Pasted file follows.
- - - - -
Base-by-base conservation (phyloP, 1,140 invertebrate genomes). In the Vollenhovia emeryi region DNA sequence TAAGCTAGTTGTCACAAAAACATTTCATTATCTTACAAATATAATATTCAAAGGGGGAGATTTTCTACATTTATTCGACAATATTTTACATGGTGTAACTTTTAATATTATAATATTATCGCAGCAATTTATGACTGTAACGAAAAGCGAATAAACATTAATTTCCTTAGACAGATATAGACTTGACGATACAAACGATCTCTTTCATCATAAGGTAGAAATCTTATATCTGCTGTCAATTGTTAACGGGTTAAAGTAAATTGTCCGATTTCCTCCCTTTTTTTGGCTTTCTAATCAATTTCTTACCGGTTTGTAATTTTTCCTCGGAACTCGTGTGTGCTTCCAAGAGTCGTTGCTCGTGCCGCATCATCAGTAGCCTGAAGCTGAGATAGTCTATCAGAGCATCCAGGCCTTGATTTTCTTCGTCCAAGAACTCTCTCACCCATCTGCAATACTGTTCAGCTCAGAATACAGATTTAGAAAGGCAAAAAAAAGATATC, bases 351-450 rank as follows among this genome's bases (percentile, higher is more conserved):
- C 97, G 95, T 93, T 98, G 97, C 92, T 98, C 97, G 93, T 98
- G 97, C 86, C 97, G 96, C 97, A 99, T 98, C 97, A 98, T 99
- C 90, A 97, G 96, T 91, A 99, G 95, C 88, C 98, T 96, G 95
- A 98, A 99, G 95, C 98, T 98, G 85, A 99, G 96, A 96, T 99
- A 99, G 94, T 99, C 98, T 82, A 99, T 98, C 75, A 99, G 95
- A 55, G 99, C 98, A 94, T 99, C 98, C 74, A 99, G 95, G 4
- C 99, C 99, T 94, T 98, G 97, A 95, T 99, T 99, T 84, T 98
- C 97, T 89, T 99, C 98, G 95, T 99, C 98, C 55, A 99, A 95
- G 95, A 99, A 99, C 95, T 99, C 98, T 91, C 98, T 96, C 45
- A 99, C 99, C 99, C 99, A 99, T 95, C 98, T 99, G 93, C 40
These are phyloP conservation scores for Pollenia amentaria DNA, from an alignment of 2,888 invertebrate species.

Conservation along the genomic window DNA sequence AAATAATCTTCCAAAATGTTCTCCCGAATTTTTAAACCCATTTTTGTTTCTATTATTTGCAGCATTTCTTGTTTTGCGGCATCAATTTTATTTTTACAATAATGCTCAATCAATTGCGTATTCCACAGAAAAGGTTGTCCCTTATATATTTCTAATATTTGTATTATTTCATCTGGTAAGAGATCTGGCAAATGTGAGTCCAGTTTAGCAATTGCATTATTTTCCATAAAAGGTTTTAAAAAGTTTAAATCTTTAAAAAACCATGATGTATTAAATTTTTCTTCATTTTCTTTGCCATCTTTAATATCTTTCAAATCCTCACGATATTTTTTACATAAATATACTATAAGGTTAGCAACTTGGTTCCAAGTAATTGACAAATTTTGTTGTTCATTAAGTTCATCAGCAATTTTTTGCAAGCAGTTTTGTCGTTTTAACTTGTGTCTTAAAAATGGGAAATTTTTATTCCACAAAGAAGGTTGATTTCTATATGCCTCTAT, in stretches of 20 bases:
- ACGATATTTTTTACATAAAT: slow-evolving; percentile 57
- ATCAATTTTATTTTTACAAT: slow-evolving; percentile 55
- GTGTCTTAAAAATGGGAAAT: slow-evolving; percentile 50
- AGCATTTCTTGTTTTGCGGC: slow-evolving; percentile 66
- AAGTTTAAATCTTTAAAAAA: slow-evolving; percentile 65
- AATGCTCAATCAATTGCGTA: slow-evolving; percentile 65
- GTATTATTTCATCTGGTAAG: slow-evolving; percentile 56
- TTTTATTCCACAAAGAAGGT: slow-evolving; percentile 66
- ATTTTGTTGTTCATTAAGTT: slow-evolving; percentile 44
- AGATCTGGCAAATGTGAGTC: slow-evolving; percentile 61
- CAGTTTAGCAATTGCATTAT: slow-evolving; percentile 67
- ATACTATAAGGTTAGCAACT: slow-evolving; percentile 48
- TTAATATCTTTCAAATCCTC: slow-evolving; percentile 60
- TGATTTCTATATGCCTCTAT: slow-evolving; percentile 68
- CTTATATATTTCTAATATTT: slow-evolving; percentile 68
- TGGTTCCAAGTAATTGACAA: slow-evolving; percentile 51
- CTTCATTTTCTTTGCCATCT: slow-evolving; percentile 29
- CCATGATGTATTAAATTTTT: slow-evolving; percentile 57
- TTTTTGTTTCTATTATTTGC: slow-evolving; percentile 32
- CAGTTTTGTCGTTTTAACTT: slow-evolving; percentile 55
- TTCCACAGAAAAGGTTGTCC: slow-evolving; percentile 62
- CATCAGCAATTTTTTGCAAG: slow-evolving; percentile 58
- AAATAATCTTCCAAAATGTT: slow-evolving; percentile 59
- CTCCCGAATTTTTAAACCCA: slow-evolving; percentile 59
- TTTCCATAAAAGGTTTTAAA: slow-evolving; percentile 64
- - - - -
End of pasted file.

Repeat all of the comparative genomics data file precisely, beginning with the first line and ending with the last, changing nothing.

Base-by-base conservation (phyloP, 1,140 invertebrate genomes). In the Vollenhovia emeryi region DNA sequence TAAGCTAGTTGTCACAAAAACATTTCATTATCTTACAAATATAATATTCAAAGGGGGAGATTTTCTACATTTATTCGACAATATTTTACATGGTGTAACTTTTAATATTATAATATTATCGCAGCAATTTATGACTGTAACGAAAAGCGAATAAACATTAATTTCCTTAGACAGATATAGACTTGACGATACAAACGATCTCTTTCATCATAAGGTAGAAATCTTATATCTGCTGTCAATTGTTAACGGGTTAAAGTAAATTGTCCGATTTCCTCCCTTTTTTTGGCTTTCTAATCAATTTCTTACCGGTTTGTAATTTTTCCTCGGAACTCGTGTGTGCTTCCAAGAGTCGTTGCTCGTGCCGCATCATCAGTAGCCTGAAGCTGAGATAGTCTATCAGAGCATCCAGGCCTTGATTTTCTTCGTCCAAGAACTCTCTCACCCATCTGCAATACTGTTCAGCTCAGAATACAGATTTAGAAAGGCAAAAAAAAGATATC, bases 351-450 rank as follows among this genome's bases (percentile, higher is more conserved):
- C 97, G 95, T 93, T 98, G 97, C 92, T 98, C 97, G 93, T 98
- G 97, C 86, C 97, G 96, C 97, A 99, T 98, C 97, A 98, T 99
- C 90, A 97, G 96, T 91, A 99, G 95, C 88, C 98, T 96, G 95
- A 98, A 99, G 95, C 98, T 98, G 85, A 99, G 96, A 96, T 99
- A 99, G 94, T 99, C 98, T 82, A 99, T 98, C 75, A 99, G 95
- A 55, G 99, C 98, A 94, T 99, C 98, C 74, A 99, G 95, G 4
- C 99, C 99, T 94, T 98, G 97, A 95, T 99, T 99, T 84, T 98
- C 97, T 89, T 99, C 98, G 95, T 99, C 98, C 55, A 99, A 95
- G 95, A 99, A 99, C 95, T 99, C 98, T 91, C 98, T 96, C 45
- A 99, C 99, C 99, C 99, A 99, T 95, C 98, T 99, G 93, C 40
These are phyloP conservation scores for Pollenia amentaria DNA, from an alignment of 2,888 invertebrate species.

Conservation along the genomic window DNA sequence AAATAATCTTCCAAAATGTTCTCCCGAATTTTTAAACCCATTTTTGTTTCTATTATTTGCAGCATTTCTTGTTTTGCGGCATCAATTTTATTTTTACAATAATGCTCAATCAATTGCGTATTCCACAGAAAAGGTTGTCCCTTATATATTTCTAATATTTGTATTATTTCATCTGGTAAGAGATCTGGCAAATGTGAGTCCAGTTTAGCAATTGCATTATTTTCCATAAAAGGTTTTAAAAAGTTTAAATCTTTAAAAAACCATGATGTATTAAATTTTTCTTCATTTTCTTTGCCATCTTTAATATCTTTCAAATCCTCACGATATTTTTTACATAAATATACTATAAGGTTAGCAACTTGGTTCCAAGTAATTGACAAATTTTGTTGTTCATTAAGTTCATCAGCAATTTTTTGCAAGCAGTTTTGTCGTTTTAACTTGTGTCTTAAAAATGGGAAATTTTTATTCCACAAAGAAGGTTGATTTCTATATGCCTCTAT, in stretches of 20 bases:
- ACGATATTTTTTACATAAAT: slow-evolving; percentile 57
- ATCAATTTTATTTTTACAAT: slow-evolving; percentile 55
- GTGTCTTAAAAATGGGAAAT: slow-evolving; percentile 50
- AGCATTTCTTGTTTTGCGGC: slow-evolving; percentile 66
- AAGTTTAAATCTTTAAAAAA: slow-evolving; percentile 65
- AATGCTCAATCAATTGCGTA: slow-evolving; percentile 65
- GTATTATTTCATCTGGTAAG: slow-evolving; percentile 56
- TTTTATTCCACAAAGAAGGT: slow-evolving; percentile 66
- ATTTTGTTGTTCATTAAGTT: slow-evolving; percentile 44
- AGATCTGGCAAATGTGAGTC: slow-evolving; percentile 61
- CAGTTTAGCAATTGCATTAT: slow-evolving; percentile 67
- ATACTATAAGGTTAGCAACT: slow-evolving; percentile 48
- TTAATATCTTTCAAATCCTC: slow-evolving; percentile 60
- TGATTTCTATATGCCTCTAT: slow-evolving; percentile 68
- CTTATATATTTCTAATATTT: slow-evolving; percentile 68
- TGGTTCCAAGTAATTGACAA: slow-evolving; percentile 51
- CTTCATTTTCTTTGCCATCT: slow-evolving; percentile 29
- CCATGATGTATTAAATTTTT: slow-evolving; percentile 57
- TTTTTGTTTCTATTATTTGC: slow-evolving; percentile 32
- CAGTTTTGTCGTTTTAACTT: slow-evolving; percentile 55
- TTCCACAGAAAAGGTTGTCC: slow-evolving; percentile 62
- CATCAGCAATTTTTTGCAAG: slow-evolving; percentile 58
- AAATAATCTTCCAAAATGTT: slow-evolving; percentile 59
- CTCCCGAATTTTTAAACCCA: slow-evolving; percentile 59
- TTTCCATAAAAGGTTTTAAA: slow-evolving; percentile 64